The Evolution of Non-League Football

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As a youngster I had no real interest in football, I’d watch the World Cup and European Championships, even an FA Cup game if it appeared on BBC or ITV.
The real fact is, football didn’t hold any appeal. I went to school in Stapleford and the majority of my peers supported Nottingham Forest, I dare say because their own parents saw the side in the Clough era.

It then came to Saturday 21st April 2001. Long Eaton United FC v Heanor Town FC. Little did I know that my first ever football match would eventually leave me hooked.

As far as I am aware, my Dad had always had an affection for Heanor Town FC. It did seem odd that he chose to take my brither and I to a game, I can only imgaine that Mum had something else to do, rather than looking after us.

My view of the game is a little cloudy as you’d expect. All I can remember is people being so passionate about what they were watching. Low cost entry, a hot drink at half time and a feeling of being a part of something. Like a club, or a gang… it is the same reason people watched Top Gear when Clarkson, May and Hammond were presenting the show. It gave something to talk about at work or with a friend.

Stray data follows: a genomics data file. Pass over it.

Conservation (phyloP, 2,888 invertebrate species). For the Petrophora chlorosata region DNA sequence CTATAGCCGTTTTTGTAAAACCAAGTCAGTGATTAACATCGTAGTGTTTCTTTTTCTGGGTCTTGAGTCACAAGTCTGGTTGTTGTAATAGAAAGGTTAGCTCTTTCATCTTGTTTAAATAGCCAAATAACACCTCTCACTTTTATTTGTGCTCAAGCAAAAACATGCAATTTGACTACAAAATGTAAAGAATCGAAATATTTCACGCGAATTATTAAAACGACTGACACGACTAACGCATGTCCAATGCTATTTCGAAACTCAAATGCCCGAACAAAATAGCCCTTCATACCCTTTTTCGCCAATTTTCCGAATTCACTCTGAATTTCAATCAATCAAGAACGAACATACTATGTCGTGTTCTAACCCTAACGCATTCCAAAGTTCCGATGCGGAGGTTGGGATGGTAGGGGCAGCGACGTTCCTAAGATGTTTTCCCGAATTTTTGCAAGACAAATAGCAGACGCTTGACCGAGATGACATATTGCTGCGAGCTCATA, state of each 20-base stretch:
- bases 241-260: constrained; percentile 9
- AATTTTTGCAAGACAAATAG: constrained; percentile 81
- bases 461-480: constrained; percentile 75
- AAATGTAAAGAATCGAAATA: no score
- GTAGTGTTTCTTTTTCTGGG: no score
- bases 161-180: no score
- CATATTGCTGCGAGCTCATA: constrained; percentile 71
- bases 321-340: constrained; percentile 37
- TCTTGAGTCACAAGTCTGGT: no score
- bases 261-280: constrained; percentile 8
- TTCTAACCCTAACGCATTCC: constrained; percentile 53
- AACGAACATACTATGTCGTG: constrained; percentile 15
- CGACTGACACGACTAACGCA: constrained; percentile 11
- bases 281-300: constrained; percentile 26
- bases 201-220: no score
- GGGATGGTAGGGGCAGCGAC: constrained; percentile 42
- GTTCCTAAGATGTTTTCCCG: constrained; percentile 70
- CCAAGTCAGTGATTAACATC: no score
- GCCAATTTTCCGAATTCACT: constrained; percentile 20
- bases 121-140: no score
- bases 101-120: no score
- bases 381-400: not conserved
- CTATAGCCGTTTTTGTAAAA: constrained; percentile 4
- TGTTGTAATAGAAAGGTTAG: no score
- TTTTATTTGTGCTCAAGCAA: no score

Non-league football holds a huge appeal for those of us who have converted to the weird and wonderful ways. You have clubs that sell themselves well to their community, Staveley Miners Welfare do it exceptionally well with outdoor activities like an over-sized chess board, a foot pool area (kick the balls in to the pockets) and great food in the club house. You even get attached to the local areas surrounding football clubs, if you haven’t dined out at Queensgate fisheries opposite Bridlington Town AFC then you’ve not lived!

I saw a ‘special offer’ by Nottingham Forest for the visit of Burton Albion. £25 a ticket. TWENTY FIVE POUNDS.
I went to see Eastwood Community FC v Dunkirk FC for a fifth of the price. If only more people knew that for less than a fiver, you can on any given Saturday choose from at least twenty football fixtures within 20 miles of home.

I have noticed that at Step Five, clubs are slowly pushing up entry costs. Until the start of last season it was only £5 at Heanor, you should have heard the noise when an extra £1 was added to the cost. I went to Westfields FC last season, it rained persistently and it cost £7 to get in. The same happened at Lye Town at the weekend, £7.

It won’t be long before clubs are charging £10 entrance at Step Five…. but why shouldn’t they?

When Alfreton Town FC who are three leagues above charge £14, why can’t clubs charge a little more? Refereeing costs haven’t changed drastically over the last three seasons, so all I can assume is that players are claiming more ‘expenses’ than ever before – I even heard rumour that a Step Seven player had been put on a contract!

I understand the desire to become more professional in appearance, with match day programmes becoming glossier and supposedly better content, with a cost increase to match.

I can see many of these moves being made to secure the future of each amateur and semi-professional club, but will ‘customers’ be priced out of the market?

I seriously hope not.

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